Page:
Monthly Archives: June 2016
Not wrestling the guy–just his advice! Continuing my series on my favorite quotes and epigraph, I want to share two quotes (and the epigraph) from Stephen King’s book On Writing: A Memoir of the Craft – one quote I love and agree with completely the other quote is, in my humble opinion, 100% wrong, and terrible advice for writers!
Before I get to the quotations, a word about the book On Writing: I highly recommend it to anyone who is a writer or considering becoming a writer. Although I found the memoir part to be a bit slow and boring, I dare say King’s fans will find it fascinating. More importantly the advice bits in the book (with the exception noted below) are incredibly valuable and worth the slog through the rest. Pay special attention to the appendices at the back of the book: “And Furthermore Part I,” which contains an actual example of King’s editing process (worth studying); “And Furthermore Part II,” which contains a lovely book list.
My favorite King quote: “If you want to be a writer, you must do two things above all others: read a lot and write a lot.”
In my own work I’ve found this to be absolutely true! Reading, reading, reading, good books, bad books, poetry, literary journals, movie reviews, even a well written cereal box contributes to your knowledge and skills. For me there’s nothing more inspiring than a piece of brilliant writing. It forces me to strive for excellence in my own work. Even crappy writing has its place—to instruct us what not to do. Some complain it’s difficult finding the time to read, and admittedly, I don’t always have time to read a novel, but so much wonderful short writing exists out there today, there’s really no excuse. Check out Kindle Singles! As far as writing goes, I’ve found these skills must be exercised, or like flabby thighs, they begin to lose tone and appeal.
My least favorite King quote: “Any word you have to hunt for in a thesaurus is the wrong word. There are no exceptions to this rule.”
WRONG! Please, if you’re a new writer or considering becoming a writer, do not follow this advice. In your work, it’s of the utmost importance to use precisely the best word to convey the action, thought, or feeling you’re trying to get across to the reader. Well, guess what? That precise word does not always pop right into your mind! (Unless you’re SK, apparently) You may be able to visualize it, feel it, hear it, even smell it, but at times the proper word may frustratingly elude you. At these moments, the thesaurus is your best friend. I use it dozens of times a day—sometimes just to check to be certain there’s not a better word than the one I’ve already chosen. I believe that makes me a better writer. Sorry, Mr. King, but I take exception to your rule!
As a little bonus, I leave you with the epigraph to King’s On Writing. It always makes me smile:
Honesty’s the best policy.~ Miguel de Cervantes
Liars prosper.~ Anonymous
Apologies to anyone who thought this post was about wrestling! 🙂
“When we sit down each day and do our work, power concentrates around us. The Muse takes note of our dedication. She approves. We have earned favor in her sight. When we sit down and work, we become like a magnetized rod that attracts iron filings. Ideas come. Insights accrete.” ~ Steven Pressfield, The War of Art: Break Through the Blocks and Win Your Inner Creative Battles.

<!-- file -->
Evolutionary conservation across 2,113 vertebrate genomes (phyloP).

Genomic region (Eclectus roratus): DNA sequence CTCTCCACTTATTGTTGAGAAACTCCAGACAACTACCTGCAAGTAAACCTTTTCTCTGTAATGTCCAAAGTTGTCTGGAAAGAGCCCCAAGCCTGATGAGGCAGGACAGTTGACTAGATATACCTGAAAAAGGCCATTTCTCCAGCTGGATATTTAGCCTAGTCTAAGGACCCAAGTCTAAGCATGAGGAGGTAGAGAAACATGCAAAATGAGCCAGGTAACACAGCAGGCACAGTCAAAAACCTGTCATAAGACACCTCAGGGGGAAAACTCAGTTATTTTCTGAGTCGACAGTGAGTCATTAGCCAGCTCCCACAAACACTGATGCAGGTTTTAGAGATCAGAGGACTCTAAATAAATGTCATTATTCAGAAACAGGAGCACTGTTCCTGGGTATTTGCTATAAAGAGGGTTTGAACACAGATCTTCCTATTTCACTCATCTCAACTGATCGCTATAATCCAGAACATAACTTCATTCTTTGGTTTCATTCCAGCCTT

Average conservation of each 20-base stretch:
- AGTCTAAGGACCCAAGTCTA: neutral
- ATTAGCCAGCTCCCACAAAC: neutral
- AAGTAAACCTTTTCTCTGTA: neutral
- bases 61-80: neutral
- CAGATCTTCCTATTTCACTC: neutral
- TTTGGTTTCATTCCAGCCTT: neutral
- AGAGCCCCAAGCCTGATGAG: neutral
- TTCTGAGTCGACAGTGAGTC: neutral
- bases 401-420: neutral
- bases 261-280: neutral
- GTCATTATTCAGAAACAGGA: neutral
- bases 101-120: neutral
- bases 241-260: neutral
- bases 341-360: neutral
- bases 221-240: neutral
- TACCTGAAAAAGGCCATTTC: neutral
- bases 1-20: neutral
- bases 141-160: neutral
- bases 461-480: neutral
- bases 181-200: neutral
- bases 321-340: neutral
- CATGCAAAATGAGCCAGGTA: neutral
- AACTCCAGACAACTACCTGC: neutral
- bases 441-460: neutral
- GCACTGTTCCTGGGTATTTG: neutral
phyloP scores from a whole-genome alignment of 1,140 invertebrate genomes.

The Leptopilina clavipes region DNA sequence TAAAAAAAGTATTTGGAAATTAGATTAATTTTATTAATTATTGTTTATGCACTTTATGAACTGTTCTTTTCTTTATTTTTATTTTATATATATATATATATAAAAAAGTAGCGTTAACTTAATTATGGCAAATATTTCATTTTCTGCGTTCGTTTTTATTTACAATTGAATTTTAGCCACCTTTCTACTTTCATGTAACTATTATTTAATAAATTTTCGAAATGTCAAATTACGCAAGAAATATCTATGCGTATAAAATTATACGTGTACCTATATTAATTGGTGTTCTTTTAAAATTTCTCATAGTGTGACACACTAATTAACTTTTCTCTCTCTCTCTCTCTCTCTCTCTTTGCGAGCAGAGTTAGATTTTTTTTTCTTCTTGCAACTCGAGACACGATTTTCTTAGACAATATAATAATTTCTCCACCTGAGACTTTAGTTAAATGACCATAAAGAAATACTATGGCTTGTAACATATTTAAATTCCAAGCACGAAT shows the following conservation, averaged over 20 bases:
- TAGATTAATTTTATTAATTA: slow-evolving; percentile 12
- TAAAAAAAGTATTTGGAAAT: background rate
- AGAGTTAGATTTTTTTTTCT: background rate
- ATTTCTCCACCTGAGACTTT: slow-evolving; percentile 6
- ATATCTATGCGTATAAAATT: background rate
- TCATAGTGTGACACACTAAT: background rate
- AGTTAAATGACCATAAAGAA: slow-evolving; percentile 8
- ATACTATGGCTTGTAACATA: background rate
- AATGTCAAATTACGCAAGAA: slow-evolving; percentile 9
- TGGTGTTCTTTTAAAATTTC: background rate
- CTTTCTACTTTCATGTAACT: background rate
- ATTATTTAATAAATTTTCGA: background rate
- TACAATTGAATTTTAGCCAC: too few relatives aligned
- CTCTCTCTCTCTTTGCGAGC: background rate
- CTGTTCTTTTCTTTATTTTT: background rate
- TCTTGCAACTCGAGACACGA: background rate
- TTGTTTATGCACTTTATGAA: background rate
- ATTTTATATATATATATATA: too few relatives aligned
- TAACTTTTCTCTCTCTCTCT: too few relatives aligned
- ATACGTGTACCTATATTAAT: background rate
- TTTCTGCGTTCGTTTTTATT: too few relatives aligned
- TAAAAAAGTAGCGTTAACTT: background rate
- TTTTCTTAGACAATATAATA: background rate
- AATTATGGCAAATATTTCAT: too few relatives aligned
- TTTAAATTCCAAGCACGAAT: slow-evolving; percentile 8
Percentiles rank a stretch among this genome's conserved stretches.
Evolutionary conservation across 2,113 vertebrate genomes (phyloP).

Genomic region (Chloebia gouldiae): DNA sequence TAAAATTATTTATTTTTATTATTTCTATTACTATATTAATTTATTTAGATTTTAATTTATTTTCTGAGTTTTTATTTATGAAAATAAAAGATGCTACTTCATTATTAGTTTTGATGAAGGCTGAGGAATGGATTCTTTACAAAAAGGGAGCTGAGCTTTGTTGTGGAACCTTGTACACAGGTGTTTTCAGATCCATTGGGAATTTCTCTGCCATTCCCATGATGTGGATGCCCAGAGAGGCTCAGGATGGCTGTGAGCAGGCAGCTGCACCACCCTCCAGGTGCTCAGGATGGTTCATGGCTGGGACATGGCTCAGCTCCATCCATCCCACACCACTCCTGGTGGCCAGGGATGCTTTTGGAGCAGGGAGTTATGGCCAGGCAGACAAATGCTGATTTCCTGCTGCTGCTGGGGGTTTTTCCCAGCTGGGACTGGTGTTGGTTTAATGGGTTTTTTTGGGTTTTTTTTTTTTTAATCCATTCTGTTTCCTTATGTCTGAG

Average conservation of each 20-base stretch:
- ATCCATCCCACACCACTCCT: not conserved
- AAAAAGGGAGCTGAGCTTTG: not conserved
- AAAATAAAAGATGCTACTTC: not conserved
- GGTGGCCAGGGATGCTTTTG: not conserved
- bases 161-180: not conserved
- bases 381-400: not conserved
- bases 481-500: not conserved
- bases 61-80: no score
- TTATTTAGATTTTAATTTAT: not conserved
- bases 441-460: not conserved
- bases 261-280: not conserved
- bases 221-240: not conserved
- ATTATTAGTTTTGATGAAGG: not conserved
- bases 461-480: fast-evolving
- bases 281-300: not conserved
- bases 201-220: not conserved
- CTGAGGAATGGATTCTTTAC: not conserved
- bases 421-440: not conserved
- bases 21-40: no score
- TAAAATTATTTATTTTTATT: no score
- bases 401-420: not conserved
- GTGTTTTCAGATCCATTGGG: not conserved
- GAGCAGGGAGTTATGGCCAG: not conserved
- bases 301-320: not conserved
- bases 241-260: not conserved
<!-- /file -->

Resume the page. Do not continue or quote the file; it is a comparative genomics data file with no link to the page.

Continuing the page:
I love great quotations and epigraph. In fact, my original draft of Transcender: First Timer, featured an epigraph at the beginning of each chapter, but due to space and copyright considerations, I dropped them before publishing the book. Since, as you may have noticed, I’ve had a bit of difficulty keeping up with my blog recently *blushes*, which I attribute to lack of a consistent theme, I’ve decided to select a favorite quotation or epigraph each week and write about it here.
I chose to begin this blog series with one of my favorite quotations on writing from Steven Pressfield’s the War of Art, a book I highly recommend to any writer or aspiring writer. For me, the above quotation beautifully sums up a strange phenomenon that sometimes occurs when I’m writing. During those mystical magical times, when I’m in the zone and the elusive Muse drops by for tea, the story takes on a life of it’s own, almost as if it’s writing itself. It can be an eerie experience. I’ve had characters say and do things I never planned or even dreamed of including in the storyline. But in that otherworldly place where my own existence is subservient to the narrative, it’s the characters’ story not mine, and I’ve found it best to let them run with it.
For example [spoiler alert if you haven’t read the entire Transcender Trilogy]: In a scene in Book Two of the Trilogy, one character tells another that someone with whom she is close is not human at all, but an automaton. Of course she was stunned to learn this—but so was I! It definitely was NOT a planned plot element. I soon realized, however, I should have known it all along, and if he could fool me, he could certainly fool her. In fact it worked so well with the rest of the story that I couldn’t imagine why I hadn’t thought of it in the first place.
These are the mind-blowing moments that make all the drudgery, anxiety, and crippling self-doubt of being a writer worthwhile. Of course, it takes some sustained writing for this marvel to occur, but anyone who has slogged away crafting an entire book has most likely entertained the Muse on more than one occasion. Here’s hoping she visits you (and me) often!
Wishing you happy reading and writing and Happy Father’s Day to all you dads or surrogate dad’s out there!
I’m the author of the Transcender Trilogy, TRANSCENDER: First-Timer, STREAMING STARS, and the upcoming ILLLUMINOSITY, which blends science-fiction, fantasy, and romance in an exciting cross-dimensional adventure.